Jarl Magnus Riiber seems to be close to unbeatable in a finish line sprint, as Finland’s Ilkka Herola had to learn in Oslo today. After a great tactical race, the Finn was beaten by 0.2 seconds in the end and Riiber claimed his second King’s Cup out of the hands of King Harald of Norway. Teammate Espen Bjørnstad claimed the third place, his second podium finish of the World Cup season.
The jumping round was not easy with snowy conditions and changing winds and it was Japan’s Go Yamamoto who navigated the challenge best: 130.5 metres (125.3 p.) put the 24-year-old at the top of the result list. Norwegian youngster Jens Lurås Oftebro gave Yamamoto a run for his money, though. 127.5 metres and 124.7 points had Oftebro start almost together with Yamamoto with a gap of only 2 seconds. French veteran Maxime Laheurte was smiling after his 126.5 metre jump, which put him in the third starting position for the race. 23 seconds separated him from the pole position at the start line.
PCR winner Manuel Faißt did not have the best starting position with rank six but a delay of 33 seconds kept the German in the game for the podium. The same was true for blue bib bearer Franz-Josef Rehrl, who started his race one second ahead of Faißt from rank five. Serial Holmenkollen winner Akito Watabe had 44 seconds to make up in the race and with +0:52, local hero Jarl Magnus Riiber was hot on his heels as well. Even though lower style marks kept him a little further away, fast Finn Ilkka Herola still had hopes for a good end result starting from position 15 with a delay of one minute and 16 seconds.
As the weather conditions had thus mixed a very interesting starting list for the race, the battle on the skinny skis was a tactical affair with a slow start. Riiber was able to close the gap to the leaders around jumping winner Go Yamamoto already on the first lap. Nine athletes were entering the stadium together after 2.5 km and in the following lap, Ilkka Herola had closed his gap of one minute and 16 seconds as well.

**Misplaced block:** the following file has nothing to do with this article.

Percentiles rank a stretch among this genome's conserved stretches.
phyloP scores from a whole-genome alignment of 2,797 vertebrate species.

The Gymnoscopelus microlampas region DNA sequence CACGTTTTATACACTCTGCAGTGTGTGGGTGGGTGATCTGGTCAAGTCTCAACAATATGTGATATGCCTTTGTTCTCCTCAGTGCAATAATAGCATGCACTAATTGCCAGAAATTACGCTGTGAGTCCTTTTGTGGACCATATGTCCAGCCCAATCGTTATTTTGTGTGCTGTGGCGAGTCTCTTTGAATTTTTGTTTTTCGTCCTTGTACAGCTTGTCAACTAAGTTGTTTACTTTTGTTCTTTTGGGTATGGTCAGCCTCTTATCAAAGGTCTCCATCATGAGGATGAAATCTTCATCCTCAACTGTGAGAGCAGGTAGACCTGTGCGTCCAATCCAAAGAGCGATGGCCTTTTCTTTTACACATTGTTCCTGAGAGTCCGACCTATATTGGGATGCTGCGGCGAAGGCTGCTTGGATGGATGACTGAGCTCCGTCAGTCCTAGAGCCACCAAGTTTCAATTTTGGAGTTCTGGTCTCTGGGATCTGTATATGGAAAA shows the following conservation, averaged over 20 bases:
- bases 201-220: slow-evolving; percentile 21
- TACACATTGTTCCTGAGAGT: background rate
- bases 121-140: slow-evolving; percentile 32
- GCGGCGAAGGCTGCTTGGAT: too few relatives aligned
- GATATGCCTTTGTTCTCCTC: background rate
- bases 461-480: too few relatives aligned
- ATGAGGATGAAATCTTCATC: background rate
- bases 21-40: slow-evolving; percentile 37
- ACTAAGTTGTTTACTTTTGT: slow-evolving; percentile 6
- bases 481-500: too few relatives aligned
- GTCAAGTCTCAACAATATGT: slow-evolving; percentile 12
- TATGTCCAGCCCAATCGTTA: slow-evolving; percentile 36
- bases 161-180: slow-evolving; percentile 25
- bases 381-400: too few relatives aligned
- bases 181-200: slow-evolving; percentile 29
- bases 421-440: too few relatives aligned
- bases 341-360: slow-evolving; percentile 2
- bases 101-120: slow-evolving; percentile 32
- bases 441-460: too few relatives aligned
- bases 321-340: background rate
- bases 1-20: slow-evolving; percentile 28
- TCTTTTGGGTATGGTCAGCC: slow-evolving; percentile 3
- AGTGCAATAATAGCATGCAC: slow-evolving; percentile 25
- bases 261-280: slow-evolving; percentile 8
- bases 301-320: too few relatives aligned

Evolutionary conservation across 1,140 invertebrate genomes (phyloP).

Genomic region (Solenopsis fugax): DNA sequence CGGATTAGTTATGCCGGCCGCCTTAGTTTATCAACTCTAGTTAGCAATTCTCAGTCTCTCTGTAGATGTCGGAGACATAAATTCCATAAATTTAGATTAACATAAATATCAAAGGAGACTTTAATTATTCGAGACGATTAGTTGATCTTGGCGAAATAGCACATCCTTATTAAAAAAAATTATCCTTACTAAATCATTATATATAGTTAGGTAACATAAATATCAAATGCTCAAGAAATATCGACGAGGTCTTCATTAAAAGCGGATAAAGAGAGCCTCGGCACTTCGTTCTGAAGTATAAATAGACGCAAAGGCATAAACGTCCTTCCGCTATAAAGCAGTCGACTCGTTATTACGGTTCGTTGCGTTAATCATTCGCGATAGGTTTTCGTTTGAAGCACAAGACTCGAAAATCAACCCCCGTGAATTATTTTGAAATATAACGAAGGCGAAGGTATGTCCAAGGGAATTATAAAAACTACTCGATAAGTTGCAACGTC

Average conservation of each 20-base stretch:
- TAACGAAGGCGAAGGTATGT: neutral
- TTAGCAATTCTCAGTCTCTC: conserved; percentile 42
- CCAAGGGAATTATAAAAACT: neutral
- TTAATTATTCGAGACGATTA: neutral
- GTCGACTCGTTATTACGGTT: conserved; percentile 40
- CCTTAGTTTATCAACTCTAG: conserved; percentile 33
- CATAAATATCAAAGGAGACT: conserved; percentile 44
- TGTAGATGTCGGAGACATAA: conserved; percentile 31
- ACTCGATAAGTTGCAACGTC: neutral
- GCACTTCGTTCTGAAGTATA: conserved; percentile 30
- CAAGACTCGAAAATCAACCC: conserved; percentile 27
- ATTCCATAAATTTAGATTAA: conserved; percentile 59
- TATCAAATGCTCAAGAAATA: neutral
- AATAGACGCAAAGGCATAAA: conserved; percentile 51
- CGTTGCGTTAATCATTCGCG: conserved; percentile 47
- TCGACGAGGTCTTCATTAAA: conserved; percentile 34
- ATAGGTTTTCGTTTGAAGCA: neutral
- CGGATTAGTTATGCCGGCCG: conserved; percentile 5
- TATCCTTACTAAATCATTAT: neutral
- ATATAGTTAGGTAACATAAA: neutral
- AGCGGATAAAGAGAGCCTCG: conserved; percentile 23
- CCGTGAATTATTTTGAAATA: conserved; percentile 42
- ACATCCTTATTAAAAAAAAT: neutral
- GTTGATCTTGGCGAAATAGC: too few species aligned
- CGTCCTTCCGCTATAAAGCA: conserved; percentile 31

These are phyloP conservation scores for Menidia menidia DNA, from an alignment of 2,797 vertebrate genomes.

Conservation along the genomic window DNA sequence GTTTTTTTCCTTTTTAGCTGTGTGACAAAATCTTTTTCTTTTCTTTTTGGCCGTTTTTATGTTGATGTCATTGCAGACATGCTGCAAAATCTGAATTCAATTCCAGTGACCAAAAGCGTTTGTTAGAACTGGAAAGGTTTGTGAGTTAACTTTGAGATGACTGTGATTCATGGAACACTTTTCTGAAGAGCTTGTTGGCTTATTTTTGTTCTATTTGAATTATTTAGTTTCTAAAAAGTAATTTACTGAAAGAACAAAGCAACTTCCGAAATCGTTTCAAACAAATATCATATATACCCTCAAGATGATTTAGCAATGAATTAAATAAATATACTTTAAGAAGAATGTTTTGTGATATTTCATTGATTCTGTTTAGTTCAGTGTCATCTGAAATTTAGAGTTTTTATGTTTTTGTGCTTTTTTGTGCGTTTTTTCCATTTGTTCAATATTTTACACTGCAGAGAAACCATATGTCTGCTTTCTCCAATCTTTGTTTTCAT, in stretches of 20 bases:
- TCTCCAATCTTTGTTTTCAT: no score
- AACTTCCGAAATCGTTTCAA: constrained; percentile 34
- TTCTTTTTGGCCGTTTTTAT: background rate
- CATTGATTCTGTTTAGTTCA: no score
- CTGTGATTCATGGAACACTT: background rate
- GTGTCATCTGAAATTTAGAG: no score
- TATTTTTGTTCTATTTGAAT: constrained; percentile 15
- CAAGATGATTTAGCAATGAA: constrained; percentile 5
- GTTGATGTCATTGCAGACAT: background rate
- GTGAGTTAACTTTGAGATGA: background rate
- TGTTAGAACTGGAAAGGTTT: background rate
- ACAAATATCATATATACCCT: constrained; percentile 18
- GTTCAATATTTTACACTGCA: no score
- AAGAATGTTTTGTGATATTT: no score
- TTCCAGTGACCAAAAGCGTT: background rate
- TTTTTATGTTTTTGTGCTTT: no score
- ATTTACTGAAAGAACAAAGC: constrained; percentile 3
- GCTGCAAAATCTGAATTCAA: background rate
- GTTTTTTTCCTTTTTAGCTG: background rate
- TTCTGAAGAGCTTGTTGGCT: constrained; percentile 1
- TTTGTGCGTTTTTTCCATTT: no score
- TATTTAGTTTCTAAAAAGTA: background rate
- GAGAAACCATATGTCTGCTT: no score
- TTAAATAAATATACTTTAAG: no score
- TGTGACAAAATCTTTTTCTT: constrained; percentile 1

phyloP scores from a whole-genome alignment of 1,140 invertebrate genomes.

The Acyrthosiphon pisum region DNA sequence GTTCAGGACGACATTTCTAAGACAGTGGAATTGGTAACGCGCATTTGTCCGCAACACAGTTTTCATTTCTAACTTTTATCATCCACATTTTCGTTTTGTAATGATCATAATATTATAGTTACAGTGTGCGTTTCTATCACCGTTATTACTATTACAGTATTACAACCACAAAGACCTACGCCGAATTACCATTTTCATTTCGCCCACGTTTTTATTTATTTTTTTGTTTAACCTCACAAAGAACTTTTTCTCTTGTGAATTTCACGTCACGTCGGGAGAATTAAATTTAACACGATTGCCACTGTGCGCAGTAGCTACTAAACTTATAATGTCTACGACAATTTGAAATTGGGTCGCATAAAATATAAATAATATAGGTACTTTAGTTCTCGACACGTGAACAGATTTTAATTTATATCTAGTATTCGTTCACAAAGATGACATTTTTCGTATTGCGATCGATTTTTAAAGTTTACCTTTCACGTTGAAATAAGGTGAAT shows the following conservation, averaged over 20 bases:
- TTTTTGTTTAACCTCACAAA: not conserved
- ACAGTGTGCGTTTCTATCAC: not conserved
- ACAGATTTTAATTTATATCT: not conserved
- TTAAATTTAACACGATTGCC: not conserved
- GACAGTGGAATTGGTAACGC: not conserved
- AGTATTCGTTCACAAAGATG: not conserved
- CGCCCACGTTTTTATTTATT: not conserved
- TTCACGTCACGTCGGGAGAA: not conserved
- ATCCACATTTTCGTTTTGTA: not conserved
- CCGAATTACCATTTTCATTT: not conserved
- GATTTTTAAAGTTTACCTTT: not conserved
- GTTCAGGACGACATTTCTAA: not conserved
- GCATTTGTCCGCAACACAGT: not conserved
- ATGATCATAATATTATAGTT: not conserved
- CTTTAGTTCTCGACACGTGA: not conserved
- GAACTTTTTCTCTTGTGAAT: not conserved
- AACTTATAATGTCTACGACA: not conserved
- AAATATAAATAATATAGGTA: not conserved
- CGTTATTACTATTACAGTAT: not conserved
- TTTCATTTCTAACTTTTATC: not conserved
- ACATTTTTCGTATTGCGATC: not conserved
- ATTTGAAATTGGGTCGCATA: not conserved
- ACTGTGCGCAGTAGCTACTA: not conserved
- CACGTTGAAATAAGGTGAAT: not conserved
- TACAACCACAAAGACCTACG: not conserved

From this point on, the ten athletes at the head of the field skied tactically and slowly while every athlete tried to conserve as much energy as possible. Jumping winner Go Yamamoto was the first athlete to drop off before the last lap started. Ilkka Herola and Jarl Riiber began increasing the speed on the long uphill and tore open a gap to to all other athletes in the group. Akito Watabe and Manuel Faißt were the closest pursuers but Espen Bjørnstad skied a courageous end of the lap and manage to pass both, the German and the four-time Holmenkollen winner.
While Riiber and Herola sprinted for the victory, Bjørnstad finished as the clear bronze medallist of the race. Manuel Faißt and Akito Watabe had to be satisfied with ranks four and five. Norwegian junior Jens Lurås Oftebro, who had been part of the leading group all the way, finished on a fantastic career-best sixth place, Maxime Laheurte was seventh and the Top Ten were completed by Franz-Josef Rehrl, Yoshito Watabe and Francois Braud.
Magnus Moan finished the last race of his career on rank 42, together with fellow retiree Pawel Slowiok, who had waited for him at the finish line. Moan and Slowiok were greeted by their teammates and the rest of the athletes in the finish area.